Deborah Kara Unger
Ghosts / EVP
Trivia The recording used in the trailer that is attributed to Stanley Searles ("I love you.") is thought to be the "ghostly" voice of Searles himself, a former politician who died in 2002. The recording was said to have been made by Searles' daughter, an well-known EVP researcher named Karen Mossey.
The EVP recording from the trailer ("I will see you no more.") that is attributed to a woman named Ruth Baxter who died in 1987, is supposedly a recording from Point Lookout, a "haunted" lighthouse in Maryland, made by an EVP researcher named Sarah Estep. The lighthouse was used as a hospital during the Civil War and some interpretations of the recording believe it to say, "I was seeing the war," or "I was seeing the water." While the recording is said to be authentic by the AAEVP, the Ruth Baxter story is fiction.
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White Noise (2005)
27th Jun 05
The great subject matter of electronic voice phenomena (EVP) is confusingly portrayed as Michael Keaton becomes obsessed with contacting his dead wife through electronic devices.
Ever seriously considered contacting the dead? If you answer is “yes” then you may want to have a look at White Noise. Then again, maybe you shouldn’t bother.
Jonathan Rivers’ (Michael Keaton) pregnant wife (Anna) is missing. He’s holding on to hope until one day when he is approached by Raymond Price – a father who lost his son. Price tells him that she is dead, and that he has made contact with her from the other side. This understandably upsets Keaton but eventually Anna’s body is found so he decides to look Price up to find out a) if what he says is true and b) if Anna is at peace.
It seems that Price is an expert in contacting the dead via EVP – electronic voice phenomena - a complicated looking set-up involving computers, radios, TVs, microphones, etc. Price helps other people put their minds at rest by letting them contact the person to say that they’re happy, at rest. They appear on the television screen very faintly but one can only pick up on brief fragments, mainly one or two words, coming from the other side. Keaton hears Anna on the first day he tries – she says “Jonathan”. From this point on he is obsessed with EVP.
One day he finds Price dead in his house, the place is wrecked and destroyed and we’re suitably intrigued to know why. But we’re also sad because Price seemed like such a nice guy. What follows is a Hollywood-style lesson in EVP as we follow Keaton’s discovery that he is in fact seeing dead people through the titular white noise before they are actually dead. Pretty spooky eh?
If there is any kind of discernable message in White Noise, it’s don’t mess around with EVP. Point taken. It’s a confusing film and I’m really sorry to say that Keaton’s performance is flat, dull, disappointing. The rest of the film isn’t much different. It seems to run at a snail’s pace and way too many questions are left unanswered. Who are the three ghostly figures that keep appearing? Granted, they look pretty darn creepy, but it’s one of those many narrative avenues that doesn’t seem to reach a conclusion.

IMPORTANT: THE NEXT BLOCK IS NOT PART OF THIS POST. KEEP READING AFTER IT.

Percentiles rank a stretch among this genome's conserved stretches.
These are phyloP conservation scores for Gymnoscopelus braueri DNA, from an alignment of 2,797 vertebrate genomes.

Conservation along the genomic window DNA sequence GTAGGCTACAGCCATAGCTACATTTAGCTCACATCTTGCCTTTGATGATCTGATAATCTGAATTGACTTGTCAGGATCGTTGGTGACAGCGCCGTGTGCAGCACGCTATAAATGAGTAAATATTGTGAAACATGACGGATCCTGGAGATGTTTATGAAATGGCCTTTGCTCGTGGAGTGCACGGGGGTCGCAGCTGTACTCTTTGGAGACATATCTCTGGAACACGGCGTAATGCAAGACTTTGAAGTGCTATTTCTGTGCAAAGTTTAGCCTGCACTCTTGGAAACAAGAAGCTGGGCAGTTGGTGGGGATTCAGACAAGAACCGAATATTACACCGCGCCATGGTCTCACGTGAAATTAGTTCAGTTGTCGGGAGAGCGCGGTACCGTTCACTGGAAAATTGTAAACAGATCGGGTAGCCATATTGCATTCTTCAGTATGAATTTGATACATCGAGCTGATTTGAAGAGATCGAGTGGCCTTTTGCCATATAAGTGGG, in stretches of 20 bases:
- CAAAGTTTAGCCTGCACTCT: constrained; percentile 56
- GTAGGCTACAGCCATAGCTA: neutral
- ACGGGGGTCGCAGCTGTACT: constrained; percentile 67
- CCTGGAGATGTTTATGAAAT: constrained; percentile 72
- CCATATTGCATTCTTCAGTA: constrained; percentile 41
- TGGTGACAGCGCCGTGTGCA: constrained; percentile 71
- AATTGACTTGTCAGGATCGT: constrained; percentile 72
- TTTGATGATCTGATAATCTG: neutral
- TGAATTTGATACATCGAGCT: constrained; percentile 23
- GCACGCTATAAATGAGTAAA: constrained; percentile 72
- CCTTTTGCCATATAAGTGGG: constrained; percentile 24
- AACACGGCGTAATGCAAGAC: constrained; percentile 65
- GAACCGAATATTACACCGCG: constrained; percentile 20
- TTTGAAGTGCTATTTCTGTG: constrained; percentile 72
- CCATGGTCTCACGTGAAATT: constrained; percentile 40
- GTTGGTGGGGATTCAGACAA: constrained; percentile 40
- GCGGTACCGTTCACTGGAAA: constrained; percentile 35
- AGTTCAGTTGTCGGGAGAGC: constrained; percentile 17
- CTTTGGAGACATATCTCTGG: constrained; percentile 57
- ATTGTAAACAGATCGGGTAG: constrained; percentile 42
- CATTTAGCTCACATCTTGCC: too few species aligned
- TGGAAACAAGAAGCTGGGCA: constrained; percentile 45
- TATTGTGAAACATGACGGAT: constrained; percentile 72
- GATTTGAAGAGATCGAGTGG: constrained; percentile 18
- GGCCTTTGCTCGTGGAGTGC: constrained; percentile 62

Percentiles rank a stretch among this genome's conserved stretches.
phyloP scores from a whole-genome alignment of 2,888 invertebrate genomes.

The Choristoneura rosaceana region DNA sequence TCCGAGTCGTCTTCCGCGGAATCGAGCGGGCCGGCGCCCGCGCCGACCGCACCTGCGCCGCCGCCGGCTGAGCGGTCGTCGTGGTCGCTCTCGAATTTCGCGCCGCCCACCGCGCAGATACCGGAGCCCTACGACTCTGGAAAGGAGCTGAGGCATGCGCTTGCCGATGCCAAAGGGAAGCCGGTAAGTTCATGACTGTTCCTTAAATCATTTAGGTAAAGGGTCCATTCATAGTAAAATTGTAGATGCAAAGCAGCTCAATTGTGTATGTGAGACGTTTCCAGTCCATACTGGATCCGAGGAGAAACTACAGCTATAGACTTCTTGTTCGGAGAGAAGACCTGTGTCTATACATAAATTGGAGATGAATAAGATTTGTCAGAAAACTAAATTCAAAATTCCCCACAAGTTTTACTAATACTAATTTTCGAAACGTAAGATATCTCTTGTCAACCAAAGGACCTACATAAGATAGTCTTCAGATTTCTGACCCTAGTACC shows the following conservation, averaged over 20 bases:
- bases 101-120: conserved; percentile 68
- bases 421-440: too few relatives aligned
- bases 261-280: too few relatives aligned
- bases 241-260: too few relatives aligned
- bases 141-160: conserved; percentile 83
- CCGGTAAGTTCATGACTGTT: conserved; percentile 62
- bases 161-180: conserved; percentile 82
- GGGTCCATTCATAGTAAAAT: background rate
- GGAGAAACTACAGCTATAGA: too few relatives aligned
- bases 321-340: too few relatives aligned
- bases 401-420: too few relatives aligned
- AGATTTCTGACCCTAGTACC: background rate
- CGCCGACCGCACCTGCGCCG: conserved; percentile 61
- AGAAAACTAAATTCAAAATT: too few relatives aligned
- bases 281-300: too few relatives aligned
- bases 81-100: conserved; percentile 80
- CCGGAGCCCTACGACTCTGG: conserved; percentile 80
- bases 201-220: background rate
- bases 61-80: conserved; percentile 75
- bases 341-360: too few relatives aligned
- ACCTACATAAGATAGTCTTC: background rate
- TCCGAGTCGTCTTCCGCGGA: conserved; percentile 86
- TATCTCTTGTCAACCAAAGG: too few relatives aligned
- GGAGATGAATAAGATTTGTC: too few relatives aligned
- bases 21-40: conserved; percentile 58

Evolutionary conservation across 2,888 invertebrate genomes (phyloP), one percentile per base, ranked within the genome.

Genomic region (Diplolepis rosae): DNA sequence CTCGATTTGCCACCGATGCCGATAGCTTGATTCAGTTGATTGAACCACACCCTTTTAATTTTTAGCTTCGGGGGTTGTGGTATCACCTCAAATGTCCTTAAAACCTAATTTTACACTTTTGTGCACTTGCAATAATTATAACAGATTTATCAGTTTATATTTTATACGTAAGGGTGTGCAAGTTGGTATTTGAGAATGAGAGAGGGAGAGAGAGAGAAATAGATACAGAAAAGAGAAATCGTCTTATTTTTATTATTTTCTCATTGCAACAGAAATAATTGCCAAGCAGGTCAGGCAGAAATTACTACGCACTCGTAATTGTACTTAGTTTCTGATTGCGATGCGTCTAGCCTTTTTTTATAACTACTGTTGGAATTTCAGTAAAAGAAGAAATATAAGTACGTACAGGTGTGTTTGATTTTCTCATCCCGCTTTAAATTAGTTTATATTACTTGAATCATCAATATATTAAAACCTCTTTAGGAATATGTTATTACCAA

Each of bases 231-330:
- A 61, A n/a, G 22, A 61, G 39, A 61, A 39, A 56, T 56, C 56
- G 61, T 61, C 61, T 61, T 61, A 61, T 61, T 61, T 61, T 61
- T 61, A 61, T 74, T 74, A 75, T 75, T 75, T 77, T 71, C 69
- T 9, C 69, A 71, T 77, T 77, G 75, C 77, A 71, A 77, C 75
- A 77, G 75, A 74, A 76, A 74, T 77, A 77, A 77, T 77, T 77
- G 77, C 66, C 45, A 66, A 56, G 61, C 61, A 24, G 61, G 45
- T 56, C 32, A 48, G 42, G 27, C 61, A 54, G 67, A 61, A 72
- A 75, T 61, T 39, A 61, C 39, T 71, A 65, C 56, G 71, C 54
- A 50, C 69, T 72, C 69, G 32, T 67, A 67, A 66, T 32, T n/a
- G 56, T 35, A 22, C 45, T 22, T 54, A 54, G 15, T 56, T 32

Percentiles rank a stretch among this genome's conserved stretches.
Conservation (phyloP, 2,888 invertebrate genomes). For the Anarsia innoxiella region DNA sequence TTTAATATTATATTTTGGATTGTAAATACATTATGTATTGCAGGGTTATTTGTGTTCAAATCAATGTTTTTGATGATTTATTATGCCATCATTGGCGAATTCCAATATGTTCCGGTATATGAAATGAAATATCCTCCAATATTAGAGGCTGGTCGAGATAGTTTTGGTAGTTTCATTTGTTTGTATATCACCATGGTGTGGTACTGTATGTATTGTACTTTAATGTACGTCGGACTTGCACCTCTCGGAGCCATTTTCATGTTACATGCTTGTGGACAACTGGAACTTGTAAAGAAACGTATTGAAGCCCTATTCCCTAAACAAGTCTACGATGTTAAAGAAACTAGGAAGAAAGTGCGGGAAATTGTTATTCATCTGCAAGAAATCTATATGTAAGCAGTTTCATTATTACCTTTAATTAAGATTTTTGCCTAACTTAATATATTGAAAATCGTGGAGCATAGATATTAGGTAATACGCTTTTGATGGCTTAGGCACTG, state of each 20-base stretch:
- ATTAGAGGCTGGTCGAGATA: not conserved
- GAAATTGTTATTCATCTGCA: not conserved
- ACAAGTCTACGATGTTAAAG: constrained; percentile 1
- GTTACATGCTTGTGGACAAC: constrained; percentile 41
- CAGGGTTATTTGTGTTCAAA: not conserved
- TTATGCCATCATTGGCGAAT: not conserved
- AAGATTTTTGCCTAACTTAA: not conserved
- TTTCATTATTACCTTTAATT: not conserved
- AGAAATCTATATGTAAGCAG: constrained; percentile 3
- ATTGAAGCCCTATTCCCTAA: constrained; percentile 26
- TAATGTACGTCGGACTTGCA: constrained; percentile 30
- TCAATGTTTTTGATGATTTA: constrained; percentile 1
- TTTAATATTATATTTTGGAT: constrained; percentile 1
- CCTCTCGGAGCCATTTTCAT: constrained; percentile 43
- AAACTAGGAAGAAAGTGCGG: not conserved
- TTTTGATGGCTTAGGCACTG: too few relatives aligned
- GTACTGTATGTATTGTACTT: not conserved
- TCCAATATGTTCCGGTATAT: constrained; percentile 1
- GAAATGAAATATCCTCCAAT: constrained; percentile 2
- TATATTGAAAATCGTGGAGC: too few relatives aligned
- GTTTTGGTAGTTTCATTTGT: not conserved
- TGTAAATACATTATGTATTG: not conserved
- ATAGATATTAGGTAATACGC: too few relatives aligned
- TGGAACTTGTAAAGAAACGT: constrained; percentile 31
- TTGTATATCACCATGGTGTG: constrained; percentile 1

Similarly, when Keaton hears hostile voices coming through with lines like “bastard pig!” we want to know who these messages are from, and why they are being transmitted to him. Perhaps this is simply to illustrate that not all the people on the other side are as nice as Anna, but it’s an interesting feature that, frustratingly, doesn’t actually go anywhere in the end.
As Keaton begins to understand that he is predicting who will soon die, he receives messages from Anna telling him to “Get out now”. Presumably she is trying to tell him to stop meddling and get on with life, but of course he doesn’t listen and eventually gets himself into a spot of bother with some nasty looking CG ghosts.
The filmmaker’s techniques used here are nothing new or original, even if they do provoke that jump-out-of-your-seat-in-fright reaction that has become as annoyingly familiar as MacDonald’s “pa da da da da, I’m lovin’ it” jingle. Popcorn-throwing tools like this are certainly effective enough and are sure to awaken you from your slumber should you have fallen asleep in the first 25 minutes, which is a definite possibility. Other techniques used include what I call ‘the white noise interference effect’ which is most of what the opening titles comprise. It looks fine but am I being a complete party pooper by pointing out how predictable that is?
The most fun I had watching White Noise was spotting how many films it was very similar to, and in what way. It is like a special combination movie meal consisting of Poltergeist, Ghost, The 6th Sense, The Dead Zone and Ring which tastes nowhere near as good as any of them. Yes, not even Ghost, because that was ok at the time. And, more importantly, it made sense.
One of the most interesting aspects of White Noise was that it seemed to feel like a Hollywood remake of a Japanese scare fest. It’s like the Americans remade a picture that hasn’t yet been made, with disastrous results. Jesus, I hope no one decides to make the original movie now. Maybe the Japanese film industry should remake lame US flicks like this and do a much better job, thereby demonstrating to Hollywood that they really can do it better…
Admittedly there is something scary, intense and downright intriguing about the idea of receiving messages from beyond, but unfortunately this piece doesn’t satisfy or deliver the goods in that department. If you fancy the idea of watching Michael Keaton watching white noise on a dozen or so TV’s (for a very long time) in an effort to see dead people’s faces, hear what they say, and trying to piece together a jigsaw puzzle that you don’t have all the pieces for, then you might enjoy this flick.
If anything is going to convince the general film watching public of EVP’s authenticity, this film is NOT it.